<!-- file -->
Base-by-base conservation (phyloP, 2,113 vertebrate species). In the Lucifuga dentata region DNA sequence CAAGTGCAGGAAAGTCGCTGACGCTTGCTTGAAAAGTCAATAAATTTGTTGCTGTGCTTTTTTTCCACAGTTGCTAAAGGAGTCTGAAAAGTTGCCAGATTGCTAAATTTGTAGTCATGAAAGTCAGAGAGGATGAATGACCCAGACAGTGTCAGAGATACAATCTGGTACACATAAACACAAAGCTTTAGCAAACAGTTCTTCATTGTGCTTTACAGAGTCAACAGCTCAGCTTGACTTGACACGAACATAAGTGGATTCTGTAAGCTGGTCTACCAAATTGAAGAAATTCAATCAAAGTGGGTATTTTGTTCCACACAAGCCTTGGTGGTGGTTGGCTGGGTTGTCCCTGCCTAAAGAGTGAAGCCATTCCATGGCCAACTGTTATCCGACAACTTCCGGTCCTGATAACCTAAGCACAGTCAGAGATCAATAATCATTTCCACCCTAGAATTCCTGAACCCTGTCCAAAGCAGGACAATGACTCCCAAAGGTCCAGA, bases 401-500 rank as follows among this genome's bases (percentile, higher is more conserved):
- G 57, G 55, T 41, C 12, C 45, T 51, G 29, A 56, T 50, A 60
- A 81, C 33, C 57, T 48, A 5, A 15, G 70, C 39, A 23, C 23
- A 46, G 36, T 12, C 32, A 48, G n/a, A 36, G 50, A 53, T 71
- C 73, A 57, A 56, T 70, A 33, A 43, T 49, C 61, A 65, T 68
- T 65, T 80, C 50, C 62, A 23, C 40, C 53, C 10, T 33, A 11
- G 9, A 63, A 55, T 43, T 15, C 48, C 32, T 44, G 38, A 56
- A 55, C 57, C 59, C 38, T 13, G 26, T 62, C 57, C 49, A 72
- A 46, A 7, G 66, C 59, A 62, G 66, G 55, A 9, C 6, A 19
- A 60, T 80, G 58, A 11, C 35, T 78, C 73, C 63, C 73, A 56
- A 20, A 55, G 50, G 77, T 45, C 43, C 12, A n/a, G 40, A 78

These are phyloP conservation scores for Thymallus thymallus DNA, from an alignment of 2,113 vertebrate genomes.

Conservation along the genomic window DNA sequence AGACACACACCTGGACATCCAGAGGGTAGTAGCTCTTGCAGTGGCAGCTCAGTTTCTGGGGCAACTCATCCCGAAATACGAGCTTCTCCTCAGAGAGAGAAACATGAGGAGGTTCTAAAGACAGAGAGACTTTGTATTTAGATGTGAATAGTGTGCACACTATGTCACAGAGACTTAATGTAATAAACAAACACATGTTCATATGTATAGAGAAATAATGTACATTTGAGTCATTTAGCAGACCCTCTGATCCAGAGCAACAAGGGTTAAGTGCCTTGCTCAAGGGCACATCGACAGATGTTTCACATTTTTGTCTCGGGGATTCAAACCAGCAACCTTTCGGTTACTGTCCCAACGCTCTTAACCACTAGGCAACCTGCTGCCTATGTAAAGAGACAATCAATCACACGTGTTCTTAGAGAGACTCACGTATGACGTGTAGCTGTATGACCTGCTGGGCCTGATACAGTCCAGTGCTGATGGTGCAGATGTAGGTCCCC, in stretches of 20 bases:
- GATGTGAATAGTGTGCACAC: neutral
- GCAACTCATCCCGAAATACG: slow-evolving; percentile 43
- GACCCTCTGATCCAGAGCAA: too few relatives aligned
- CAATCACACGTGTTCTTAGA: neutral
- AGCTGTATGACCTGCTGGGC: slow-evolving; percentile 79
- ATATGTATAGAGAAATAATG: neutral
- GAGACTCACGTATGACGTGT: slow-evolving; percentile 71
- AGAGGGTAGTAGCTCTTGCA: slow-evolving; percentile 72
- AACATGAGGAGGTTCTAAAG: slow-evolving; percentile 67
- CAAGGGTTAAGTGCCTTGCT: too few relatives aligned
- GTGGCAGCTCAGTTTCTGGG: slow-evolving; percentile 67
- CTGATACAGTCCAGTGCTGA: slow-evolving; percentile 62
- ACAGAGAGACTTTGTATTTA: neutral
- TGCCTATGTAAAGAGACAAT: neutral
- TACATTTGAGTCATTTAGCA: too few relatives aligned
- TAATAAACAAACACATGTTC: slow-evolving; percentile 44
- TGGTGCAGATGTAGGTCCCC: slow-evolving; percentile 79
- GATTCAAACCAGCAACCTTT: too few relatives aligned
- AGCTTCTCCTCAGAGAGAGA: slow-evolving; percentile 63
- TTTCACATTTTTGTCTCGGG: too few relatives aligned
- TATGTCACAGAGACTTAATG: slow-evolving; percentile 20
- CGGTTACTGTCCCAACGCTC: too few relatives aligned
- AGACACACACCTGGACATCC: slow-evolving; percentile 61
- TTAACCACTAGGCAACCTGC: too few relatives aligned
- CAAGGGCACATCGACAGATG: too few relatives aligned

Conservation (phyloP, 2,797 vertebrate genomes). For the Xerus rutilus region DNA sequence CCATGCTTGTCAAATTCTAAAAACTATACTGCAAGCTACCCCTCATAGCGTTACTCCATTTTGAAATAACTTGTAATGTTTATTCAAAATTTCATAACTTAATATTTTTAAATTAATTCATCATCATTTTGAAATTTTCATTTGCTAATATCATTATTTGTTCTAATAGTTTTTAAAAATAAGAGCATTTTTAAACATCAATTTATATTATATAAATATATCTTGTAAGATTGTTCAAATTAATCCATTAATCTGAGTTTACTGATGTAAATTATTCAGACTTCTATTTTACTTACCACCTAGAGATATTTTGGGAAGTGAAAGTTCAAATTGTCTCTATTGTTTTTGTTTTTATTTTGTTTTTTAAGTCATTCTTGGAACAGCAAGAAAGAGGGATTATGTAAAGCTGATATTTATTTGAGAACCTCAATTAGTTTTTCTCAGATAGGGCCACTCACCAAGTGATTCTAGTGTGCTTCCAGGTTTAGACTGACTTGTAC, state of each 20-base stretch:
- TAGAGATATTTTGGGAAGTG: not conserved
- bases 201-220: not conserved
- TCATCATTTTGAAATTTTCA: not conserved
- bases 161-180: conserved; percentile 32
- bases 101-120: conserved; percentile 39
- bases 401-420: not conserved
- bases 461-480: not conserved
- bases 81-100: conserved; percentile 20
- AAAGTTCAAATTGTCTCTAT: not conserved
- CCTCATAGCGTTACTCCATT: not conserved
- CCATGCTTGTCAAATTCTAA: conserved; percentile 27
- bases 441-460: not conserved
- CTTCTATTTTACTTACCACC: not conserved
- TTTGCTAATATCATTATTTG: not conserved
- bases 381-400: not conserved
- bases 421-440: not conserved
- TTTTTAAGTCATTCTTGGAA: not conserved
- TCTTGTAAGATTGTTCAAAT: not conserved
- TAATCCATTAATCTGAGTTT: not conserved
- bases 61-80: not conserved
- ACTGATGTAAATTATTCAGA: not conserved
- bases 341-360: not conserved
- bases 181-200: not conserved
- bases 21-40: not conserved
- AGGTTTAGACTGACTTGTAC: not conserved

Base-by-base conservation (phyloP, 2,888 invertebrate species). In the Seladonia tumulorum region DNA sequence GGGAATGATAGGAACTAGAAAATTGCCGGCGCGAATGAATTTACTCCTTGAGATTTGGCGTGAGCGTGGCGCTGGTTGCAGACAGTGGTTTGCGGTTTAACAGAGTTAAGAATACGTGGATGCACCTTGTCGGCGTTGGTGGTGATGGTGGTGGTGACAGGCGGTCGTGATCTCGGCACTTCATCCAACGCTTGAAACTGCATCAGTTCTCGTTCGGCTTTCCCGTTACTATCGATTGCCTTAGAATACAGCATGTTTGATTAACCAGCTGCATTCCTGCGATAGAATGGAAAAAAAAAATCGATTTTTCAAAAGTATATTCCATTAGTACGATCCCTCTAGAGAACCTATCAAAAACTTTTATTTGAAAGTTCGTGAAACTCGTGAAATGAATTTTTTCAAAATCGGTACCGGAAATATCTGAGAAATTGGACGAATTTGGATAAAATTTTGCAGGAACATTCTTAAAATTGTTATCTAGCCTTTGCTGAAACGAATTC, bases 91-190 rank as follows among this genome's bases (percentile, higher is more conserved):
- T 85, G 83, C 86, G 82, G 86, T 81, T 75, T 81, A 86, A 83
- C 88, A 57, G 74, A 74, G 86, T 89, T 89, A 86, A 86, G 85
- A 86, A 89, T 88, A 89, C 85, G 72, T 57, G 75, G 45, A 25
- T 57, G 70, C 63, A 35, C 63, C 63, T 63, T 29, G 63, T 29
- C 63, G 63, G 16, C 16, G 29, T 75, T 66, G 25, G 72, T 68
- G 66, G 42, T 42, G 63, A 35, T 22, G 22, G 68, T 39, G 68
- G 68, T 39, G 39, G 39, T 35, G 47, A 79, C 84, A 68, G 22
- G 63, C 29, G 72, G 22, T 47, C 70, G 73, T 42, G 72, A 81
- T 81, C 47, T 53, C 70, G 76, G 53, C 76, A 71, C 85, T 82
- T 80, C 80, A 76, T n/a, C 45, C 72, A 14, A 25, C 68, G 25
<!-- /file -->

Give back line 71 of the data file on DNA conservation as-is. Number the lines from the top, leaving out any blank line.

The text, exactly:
- G 66, G 42, T 42, G 63, A 35, T 22, G 22, G 68, T 39, G 68